Submitted Successfully!
To reward your contribution, here is a gift for you: A free trial for our video production service.
Thank you for your contribution! You can also upload a video entry or images related to this topic.
Version Summary Created by Modification Content Size Created at Operation
1 + 1888 word(s) 1888 2021-12-01 09:43:04 |
2 Keyword added + 3 word(s) 1891 2021-12-01 11:31:51 | |
3 format correct Meta information modification 1891 2021-12-02 03:37:22 |

Video Upload Options

Do you have a full video?


Are you sure to Delete?
If you have any further questions, please contact Encyclopedia Editorial Office.
Escott, C.; Loira, I. Grape Anthocyanins. Encyclopedia. Available online: (accessed on 20 June 2024).
Escott C, Loira I. Grape Anthocyanins. Encyclopedia. Available at: Accessed June 20, 2024.
Escott, Carlos, Iris Loira. "Grape Anthocyanins" Encyclopedia, (accessed June 20, 2024).
Escott, C., & Loira, I. (2021, December 01). Grape Anthocyanins. In Encyclopedia.
Escott, Carlos and Iris Loira. "Grape Anthocyanins." Encyclopedia. Web. 01 December, 2021.
Grape Anthocyanins

Anthocyanins are flavonoid pigments broadly distributed in plants with great potential to be used as food colorants due to their range of colors, innocuous nature, and positive impact on human health. However, these molecules are unstable and affected by pH changes, oxidation and high temperatures, making it very important to extract them using gentle non-thermal technologies.

grapes anthocyanins emerging non-thermal technologies

1. Introduction

In most grape varieties, anthocyanins are located in the exocarp (skins) ( Figure 1 A,B), which are the layers of cells in the outer surface of the berry; only a few varieties also have anthocyanins in the pulp [1]. The skins have a thicker cell wall than the pulp to protect the berry mechanically and against rot and pests.

Figure 1. (A) Red grape skin (exocarp) Vitis vinifera L. Tempranillo variety by 60 µm optical camera built-in part of the AFM. (B) 3D Topography of the same skin by atomic force microscopy.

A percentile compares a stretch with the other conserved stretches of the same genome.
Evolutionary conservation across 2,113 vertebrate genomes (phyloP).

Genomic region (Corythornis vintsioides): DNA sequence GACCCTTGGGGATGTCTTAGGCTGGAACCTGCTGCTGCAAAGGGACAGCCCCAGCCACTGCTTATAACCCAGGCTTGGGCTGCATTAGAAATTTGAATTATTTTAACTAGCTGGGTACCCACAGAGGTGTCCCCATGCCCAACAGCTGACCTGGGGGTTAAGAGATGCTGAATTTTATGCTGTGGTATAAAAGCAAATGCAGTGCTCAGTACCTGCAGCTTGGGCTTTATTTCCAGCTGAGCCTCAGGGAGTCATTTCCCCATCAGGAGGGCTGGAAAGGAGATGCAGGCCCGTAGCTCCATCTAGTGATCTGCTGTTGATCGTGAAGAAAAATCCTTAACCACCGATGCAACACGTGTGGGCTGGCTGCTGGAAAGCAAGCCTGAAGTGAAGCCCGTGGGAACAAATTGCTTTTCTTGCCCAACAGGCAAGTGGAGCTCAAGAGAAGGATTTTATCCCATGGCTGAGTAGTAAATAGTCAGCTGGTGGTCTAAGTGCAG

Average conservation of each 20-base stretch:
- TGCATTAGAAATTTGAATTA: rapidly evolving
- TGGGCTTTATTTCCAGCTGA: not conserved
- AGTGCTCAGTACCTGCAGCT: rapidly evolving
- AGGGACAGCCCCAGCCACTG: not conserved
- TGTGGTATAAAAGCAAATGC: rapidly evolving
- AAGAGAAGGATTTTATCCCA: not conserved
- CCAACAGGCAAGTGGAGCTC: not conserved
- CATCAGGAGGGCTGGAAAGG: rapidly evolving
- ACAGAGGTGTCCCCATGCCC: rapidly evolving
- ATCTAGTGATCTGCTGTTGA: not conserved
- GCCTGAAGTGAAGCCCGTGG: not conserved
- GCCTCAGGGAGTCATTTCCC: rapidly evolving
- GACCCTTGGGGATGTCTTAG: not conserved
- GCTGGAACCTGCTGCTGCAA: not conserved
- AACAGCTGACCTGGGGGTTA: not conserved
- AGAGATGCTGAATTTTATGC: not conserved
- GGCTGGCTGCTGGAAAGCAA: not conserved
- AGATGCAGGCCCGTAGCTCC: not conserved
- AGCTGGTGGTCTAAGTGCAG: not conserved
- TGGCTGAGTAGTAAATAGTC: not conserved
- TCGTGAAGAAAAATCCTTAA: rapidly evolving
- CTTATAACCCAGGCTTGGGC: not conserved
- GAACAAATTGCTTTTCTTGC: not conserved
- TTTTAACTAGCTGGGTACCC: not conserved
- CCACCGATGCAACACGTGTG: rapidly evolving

The structure and shape of the cells in the berries are flat cells in the skin and large polyhedral cells in the pulp ( Figure 2 A). Anthocyanins are located in the cells of the skin, inside the vacuole ( Figure 2 B). To extract the anthocyanins and to keep enough color (not only in red winemaking, but also in red juice production), it is necessary to disaggregate the cell wall polysaccharides, mainly the pectins ( Figure 2 C). In conventional winemaking, depolymerization of the cell wall and separation of polysaccharide fibers is achieved during maceration by means of soaking, fermentation temperature and mechanical treatments (i.e., punch downs, pump overs, délestage) [2].

Figure 2. (A) Red grape section with flat colored cells in the skins and polyhedral cells in the pulp. (B) Skin cells shape and structure. (C) Cell wall fiber components.

In addition, cryomacerations (cold soak) by heat exchanger cooling or dry ice can be used to preferentially extract anthocyanins and aroma compounds in the absence of fermentation [3]. This is advantageous because it reduces the extraction of tannins whose solubility is lower in the absence of alcohol and better reduces astringency in young wines and juices. Another powerful technology to quickly degrade cell wall pectins and promote the extraction of anthocyanins, tannins and aroma compounds is the use of pectolytic enzymes [4], especially endo-polygalacturonases that break the pectin sequence depolymerizing the cell wall and releasing the pigments in the juice.